Austrian expert panel recommendation for radiofrequency ablation of Barrett’s esophagus
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Barrett’s esophagus (BE) represents the premalignant manifestation of gastroesophageal reflux disease and includes columnar lined esophagus with intestinal metaplasia, low-grade dysplasia, high-grade dysplasia and cancer.
An Austrian panel of expert meeting was held at the Medical University Vienna, June 2015, to establish and define recommendations for the endoscopic treatment of BE with and without dysplasia and cancer. Recommendations are based on critical analysis of published evidence. Statistics were not applied.
Diagnosis of cancer and dysplasia is to be reconfirmed by a second expert pathologist. Advanced cancer (> T1a) requires surgical resection ± adjuvant therapies. Treatment of T1a early cancer, high- and low-grade dysplasia should include endoscopic mucosal resection (EMR) and radiofrequency ablation (RFA). In the presence of increased cancer risk, BE without dysplasia should be treated by RFA within clinical studies only. Elimination of any early cancer, dysplasia and IM defines complete response, that is, post RFA histopathology shows squamous, cardiac or oxyntocardiac mucosa lined esophagus (Chandrasoma classification). Follow-up endoscopies are timed according to the base line histopathology. Down grade from cancer to dysplasia or from dysplasia to non-dysplastic BE defines partial response, respectively. Based on esophageal function testing, reflux is treated by medical or surgical therapy.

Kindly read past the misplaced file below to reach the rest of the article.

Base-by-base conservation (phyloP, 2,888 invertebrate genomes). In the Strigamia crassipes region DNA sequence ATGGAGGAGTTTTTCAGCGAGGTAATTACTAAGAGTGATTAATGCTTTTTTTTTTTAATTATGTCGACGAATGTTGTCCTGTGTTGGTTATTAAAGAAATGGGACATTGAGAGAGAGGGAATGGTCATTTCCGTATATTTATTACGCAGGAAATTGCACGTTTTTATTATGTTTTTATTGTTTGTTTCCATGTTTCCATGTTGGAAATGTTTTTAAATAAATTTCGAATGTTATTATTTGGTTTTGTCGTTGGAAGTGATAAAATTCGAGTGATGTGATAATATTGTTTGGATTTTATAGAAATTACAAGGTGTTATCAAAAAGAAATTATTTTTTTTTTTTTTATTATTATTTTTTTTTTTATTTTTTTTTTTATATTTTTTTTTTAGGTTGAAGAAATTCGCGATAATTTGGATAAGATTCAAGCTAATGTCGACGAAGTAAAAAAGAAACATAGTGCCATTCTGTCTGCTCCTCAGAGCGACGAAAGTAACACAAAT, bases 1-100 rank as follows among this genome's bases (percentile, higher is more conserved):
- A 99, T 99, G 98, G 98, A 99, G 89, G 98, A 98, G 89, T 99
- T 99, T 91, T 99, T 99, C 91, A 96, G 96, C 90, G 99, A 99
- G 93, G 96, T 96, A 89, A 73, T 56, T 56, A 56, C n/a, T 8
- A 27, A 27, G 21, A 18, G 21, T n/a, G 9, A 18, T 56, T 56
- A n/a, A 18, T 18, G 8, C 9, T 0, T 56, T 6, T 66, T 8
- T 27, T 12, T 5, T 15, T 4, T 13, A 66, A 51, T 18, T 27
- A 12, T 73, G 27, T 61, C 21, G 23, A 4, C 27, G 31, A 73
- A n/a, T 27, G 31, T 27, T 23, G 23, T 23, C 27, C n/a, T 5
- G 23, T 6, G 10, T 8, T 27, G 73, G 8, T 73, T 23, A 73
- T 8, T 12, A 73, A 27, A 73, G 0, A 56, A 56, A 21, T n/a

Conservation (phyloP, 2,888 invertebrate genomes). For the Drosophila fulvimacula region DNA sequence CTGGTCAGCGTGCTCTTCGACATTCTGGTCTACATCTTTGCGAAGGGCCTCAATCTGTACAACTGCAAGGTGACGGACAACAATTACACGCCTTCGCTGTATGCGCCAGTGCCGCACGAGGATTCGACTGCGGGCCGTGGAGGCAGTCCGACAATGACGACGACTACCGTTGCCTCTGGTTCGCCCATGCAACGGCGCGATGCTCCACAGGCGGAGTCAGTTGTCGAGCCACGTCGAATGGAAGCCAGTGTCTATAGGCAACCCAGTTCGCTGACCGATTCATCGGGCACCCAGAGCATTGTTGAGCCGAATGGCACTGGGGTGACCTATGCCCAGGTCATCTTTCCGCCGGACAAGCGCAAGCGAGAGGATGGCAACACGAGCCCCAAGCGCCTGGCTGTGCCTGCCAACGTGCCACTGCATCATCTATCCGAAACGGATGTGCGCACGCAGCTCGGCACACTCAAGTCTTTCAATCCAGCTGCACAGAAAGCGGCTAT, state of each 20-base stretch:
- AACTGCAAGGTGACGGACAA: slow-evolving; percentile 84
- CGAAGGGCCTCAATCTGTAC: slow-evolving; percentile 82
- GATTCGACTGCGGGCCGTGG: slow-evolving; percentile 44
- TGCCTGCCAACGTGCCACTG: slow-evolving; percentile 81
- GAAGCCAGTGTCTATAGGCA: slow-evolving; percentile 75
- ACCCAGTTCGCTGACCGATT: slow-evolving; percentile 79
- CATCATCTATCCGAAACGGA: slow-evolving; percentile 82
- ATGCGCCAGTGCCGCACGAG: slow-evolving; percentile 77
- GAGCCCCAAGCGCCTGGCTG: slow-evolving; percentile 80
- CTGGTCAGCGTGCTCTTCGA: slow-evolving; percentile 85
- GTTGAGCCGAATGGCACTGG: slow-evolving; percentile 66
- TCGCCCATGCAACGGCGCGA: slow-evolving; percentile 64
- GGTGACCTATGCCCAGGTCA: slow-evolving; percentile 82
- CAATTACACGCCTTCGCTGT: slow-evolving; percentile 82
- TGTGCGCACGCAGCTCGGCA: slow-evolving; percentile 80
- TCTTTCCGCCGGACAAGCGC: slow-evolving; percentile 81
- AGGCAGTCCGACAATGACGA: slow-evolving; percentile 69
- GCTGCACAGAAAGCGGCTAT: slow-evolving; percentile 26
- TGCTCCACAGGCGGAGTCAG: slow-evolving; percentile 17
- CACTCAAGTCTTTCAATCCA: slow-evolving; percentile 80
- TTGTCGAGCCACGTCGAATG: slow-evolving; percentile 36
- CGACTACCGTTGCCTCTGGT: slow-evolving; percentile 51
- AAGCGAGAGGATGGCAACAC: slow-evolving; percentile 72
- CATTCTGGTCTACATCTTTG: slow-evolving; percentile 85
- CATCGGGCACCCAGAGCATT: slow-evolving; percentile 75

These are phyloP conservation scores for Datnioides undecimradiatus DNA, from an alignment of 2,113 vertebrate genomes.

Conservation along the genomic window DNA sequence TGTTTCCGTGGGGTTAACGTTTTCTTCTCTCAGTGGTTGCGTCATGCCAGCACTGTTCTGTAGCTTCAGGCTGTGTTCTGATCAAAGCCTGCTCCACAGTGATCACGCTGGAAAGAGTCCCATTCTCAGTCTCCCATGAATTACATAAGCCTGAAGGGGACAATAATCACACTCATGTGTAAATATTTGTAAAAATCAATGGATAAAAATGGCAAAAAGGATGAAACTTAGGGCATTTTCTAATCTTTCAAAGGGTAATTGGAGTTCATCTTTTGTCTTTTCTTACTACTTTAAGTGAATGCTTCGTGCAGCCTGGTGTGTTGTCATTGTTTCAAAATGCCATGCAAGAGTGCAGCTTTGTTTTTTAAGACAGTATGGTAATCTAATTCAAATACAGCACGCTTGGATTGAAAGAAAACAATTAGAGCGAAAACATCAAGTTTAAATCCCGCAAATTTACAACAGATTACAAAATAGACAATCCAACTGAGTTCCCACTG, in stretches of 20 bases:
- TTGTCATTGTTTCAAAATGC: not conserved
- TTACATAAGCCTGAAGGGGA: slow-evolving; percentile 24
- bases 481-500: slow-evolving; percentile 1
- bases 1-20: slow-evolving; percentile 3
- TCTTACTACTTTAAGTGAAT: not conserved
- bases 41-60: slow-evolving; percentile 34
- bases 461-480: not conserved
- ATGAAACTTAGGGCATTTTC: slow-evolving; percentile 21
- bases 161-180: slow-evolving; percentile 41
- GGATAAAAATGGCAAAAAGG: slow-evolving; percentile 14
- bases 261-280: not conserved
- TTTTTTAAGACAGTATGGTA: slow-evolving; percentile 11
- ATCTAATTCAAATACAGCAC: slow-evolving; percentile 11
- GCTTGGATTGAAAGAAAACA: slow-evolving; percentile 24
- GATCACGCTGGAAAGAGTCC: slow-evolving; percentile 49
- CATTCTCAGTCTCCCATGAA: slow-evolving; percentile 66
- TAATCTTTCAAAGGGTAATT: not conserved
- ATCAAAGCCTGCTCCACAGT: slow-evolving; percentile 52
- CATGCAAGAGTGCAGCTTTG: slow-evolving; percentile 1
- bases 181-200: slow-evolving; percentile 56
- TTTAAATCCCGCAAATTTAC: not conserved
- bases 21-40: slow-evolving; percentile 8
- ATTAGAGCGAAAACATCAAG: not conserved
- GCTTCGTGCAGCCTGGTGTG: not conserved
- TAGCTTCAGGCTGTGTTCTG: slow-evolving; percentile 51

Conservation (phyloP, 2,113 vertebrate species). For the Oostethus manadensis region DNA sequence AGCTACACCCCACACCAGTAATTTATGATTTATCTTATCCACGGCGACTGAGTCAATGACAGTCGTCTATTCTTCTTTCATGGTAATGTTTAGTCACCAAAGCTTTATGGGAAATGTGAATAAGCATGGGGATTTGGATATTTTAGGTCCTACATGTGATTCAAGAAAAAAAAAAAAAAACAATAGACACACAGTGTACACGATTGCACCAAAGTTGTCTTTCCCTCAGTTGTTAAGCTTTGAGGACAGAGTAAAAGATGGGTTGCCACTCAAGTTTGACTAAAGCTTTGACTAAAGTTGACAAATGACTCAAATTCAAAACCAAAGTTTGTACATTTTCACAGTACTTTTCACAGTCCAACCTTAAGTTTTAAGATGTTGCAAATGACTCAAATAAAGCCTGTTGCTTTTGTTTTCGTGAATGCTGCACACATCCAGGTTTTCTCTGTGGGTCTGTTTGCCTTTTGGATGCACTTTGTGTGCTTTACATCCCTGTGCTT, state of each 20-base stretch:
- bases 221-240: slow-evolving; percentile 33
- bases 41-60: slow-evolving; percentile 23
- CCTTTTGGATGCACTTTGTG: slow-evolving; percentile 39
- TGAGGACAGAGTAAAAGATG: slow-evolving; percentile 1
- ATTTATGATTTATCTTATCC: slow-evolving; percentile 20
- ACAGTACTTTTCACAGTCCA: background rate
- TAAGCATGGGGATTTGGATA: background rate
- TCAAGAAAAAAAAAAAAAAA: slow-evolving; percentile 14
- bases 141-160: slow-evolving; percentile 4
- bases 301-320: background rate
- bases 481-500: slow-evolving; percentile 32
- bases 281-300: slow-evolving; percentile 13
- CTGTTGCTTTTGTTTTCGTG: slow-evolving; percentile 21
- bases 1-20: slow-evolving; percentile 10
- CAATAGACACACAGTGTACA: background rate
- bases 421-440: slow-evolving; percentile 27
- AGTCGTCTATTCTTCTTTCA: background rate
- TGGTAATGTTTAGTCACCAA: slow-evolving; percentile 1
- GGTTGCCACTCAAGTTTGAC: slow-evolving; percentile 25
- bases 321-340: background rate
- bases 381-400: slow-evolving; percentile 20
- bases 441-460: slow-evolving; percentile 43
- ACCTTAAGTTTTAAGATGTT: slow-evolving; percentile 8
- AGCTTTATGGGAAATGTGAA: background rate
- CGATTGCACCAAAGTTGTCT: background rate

In Austria, RFA ± EMR is recommended for BE containing early cancer or dysplasia. Non-dysplastic BE with an increased cancer risk should be offered RFA within clinical trials to assess the efficacy for cancer prevention in this group of patients.
KeywordsBarrett’s esophagus Dysplasia Esophageal cancer Radiofrequency ablation
The authors thank their patients for giving them the opportunity to learn about Barrett’s esophagus diagnosis and treatment. In addition, the authors express their gratitude to their supportive teachers, families and friends. May the open-minded approach continue to foster the development of future diagnosis and therapy of Barrett’s esophagus.
Conflict of interest
The authors declare that there are no actual or potential conflicts of interest in relation to this article.
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